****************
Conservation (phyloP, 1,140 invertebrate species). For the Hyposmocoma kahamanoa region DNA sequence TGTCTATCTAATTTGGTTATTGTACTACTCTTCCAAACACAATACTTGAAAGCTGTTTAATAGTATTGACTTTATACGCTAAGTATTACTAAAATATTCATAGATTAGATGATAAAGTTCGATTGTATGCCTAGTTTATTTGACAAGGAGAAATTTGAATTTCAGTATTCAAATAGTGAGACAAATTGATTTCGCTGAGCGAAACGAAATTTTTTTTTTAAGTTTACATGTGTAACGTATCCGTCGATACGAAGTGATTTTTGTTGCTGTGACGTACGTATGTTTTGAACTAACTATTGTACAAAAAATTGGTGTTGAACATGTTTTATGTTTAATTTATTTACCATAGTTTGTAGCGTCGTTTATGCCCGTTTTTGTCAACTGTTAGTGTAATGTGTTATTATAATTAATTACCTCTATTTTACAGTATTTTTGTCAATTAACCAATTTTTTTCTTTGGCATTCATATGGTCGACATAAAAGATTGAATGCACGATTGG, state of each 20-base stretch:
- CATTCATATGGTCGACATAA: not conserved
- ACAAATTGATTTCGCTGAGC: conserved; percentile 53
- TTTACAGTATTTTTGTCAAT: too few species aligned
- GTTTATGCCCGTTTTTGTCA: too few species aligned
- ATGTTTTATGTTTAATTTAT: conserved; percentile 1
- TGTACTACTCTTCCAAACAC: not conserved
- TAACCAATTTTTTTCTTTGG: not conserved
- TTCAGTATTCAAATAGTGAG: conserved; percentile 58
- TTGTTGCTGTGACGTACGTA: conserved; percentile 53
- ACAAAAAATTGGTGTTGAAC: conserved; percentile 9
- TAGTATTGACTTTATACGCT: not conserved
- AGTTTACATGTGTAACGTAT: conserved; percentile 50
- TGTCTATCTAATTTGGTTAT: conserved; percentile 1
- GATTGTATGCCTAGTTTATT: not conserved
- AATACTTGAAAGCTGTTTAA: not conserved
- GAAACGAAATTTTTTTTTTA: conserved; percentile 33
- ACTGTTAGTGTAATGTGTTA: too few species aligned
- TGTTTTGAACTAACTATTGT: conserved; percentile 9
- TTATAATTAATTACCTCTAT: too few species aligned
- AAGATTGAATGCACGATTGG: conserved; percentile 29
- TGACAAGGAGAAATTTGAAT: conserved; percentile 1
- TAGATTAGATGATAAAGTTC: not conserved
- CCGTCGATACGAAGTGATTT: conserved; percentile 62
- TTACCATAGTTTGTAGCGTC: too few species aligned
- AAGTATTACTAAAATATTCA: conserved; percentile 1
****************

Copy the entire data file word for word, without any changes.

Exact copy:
Conservation (phyloP, 1,140 invertebrate species). For the Hyposmocoma kahamanoa region DNA sequence TGTCTATCTAATTTGGTTATTGTACTACTCTTCCAAACACAATACTTGAAAGCTGTTTAATAGTATTGACTTTATACGCTAAGTATTACTAAAATATTCATAGATTAGATGATAAAGTTCGATTGTATGCCTAGTTTATTTGACAAGGAGAAATTTGAATTTCAGTATTCAAATAGTGAGACAAATTGATTTCGCTGAGCGAAACGAAATTTTTTTTTTAAGTTTACATGTGTAACGTATCCGTCGATACGAAGTGATTTTTGTTGCTGTGACGTACGTATGTTTTGAACTAACTATTGTACAAAAAATTGGTGTTGAACATGTTTTATGTTTAATTTATTTACCATAGTTTGTAGCGTCGTTTATGCCCGTTTTTGTCAACTGTTAGTGTAATGTGTTATTATAATTAATTACCTCTATTTTACAGTATTTTTGTCAATTAACCAATTTTTTTCTTTGGCATTCATATGGTCGACATAAAAGATTGAATGCACGATTGG, state of each 20-base stretch:
- CATTCATATGGTCGACATAA: not conserved
- ACAAATTGATTTCGCTGAGC: conserved; percentile 53
- TTTACAGTATTTTTGTCAAT: too few species aligned
- GTTTATGCCCGTTTTTGTCA: too few species aligned
- ATGTTTTATGTTTAATTTAT: conserved; percentile 1
- TGTACTACTCTTCCAAACAC: not conserved
- TAACCAATTTTTTTCTTTGG: not conserved
- TTCAGTATTCAAATAGTGAG: conserved; percentile 58
- TTGTTGCTGTGACGTACGTA: conserved; percentile 53
- ACAAAAAATTGGTGTTGAAC: conserved; percentile 9
- TAGTATTGACTTTATACGCT: not conserved
- AGTTTACATGTGTAACGTAT: conserved; percentile 50
- TGTCTATCTAATTTGGTTAT: conserved; percentile 1
- GATTGTATGCCTAGTTTATT: not conserved
- AATACTTGAAAGCTGTTTAA: not conserved
- GAAACGAAATTTTTTTTTTA: conserved; percentile 33
- ACTGTTAGTGTAATGTGTTA: too few species aligned
- TGTTTTGAACTAACTATTGT: conserved; percentile 9
- TTATAATTAATTACCTCTAT: too few species aligned
- AAGATTGAATGCACGATTGG: conserved; percentile 29
- TGACAAGGAGAAATTTGAAT: conserved; percentile 1
- TAGATTAGATGATAAAGTTC: not conserved
- CCGTCGATACGAAGTGATTT: conserved; percentile 62
- TTACCATAGTTTGTAGCGTC: too few species aligned
- AAGTATTACTAAAATATTCA: conserved; percentile 1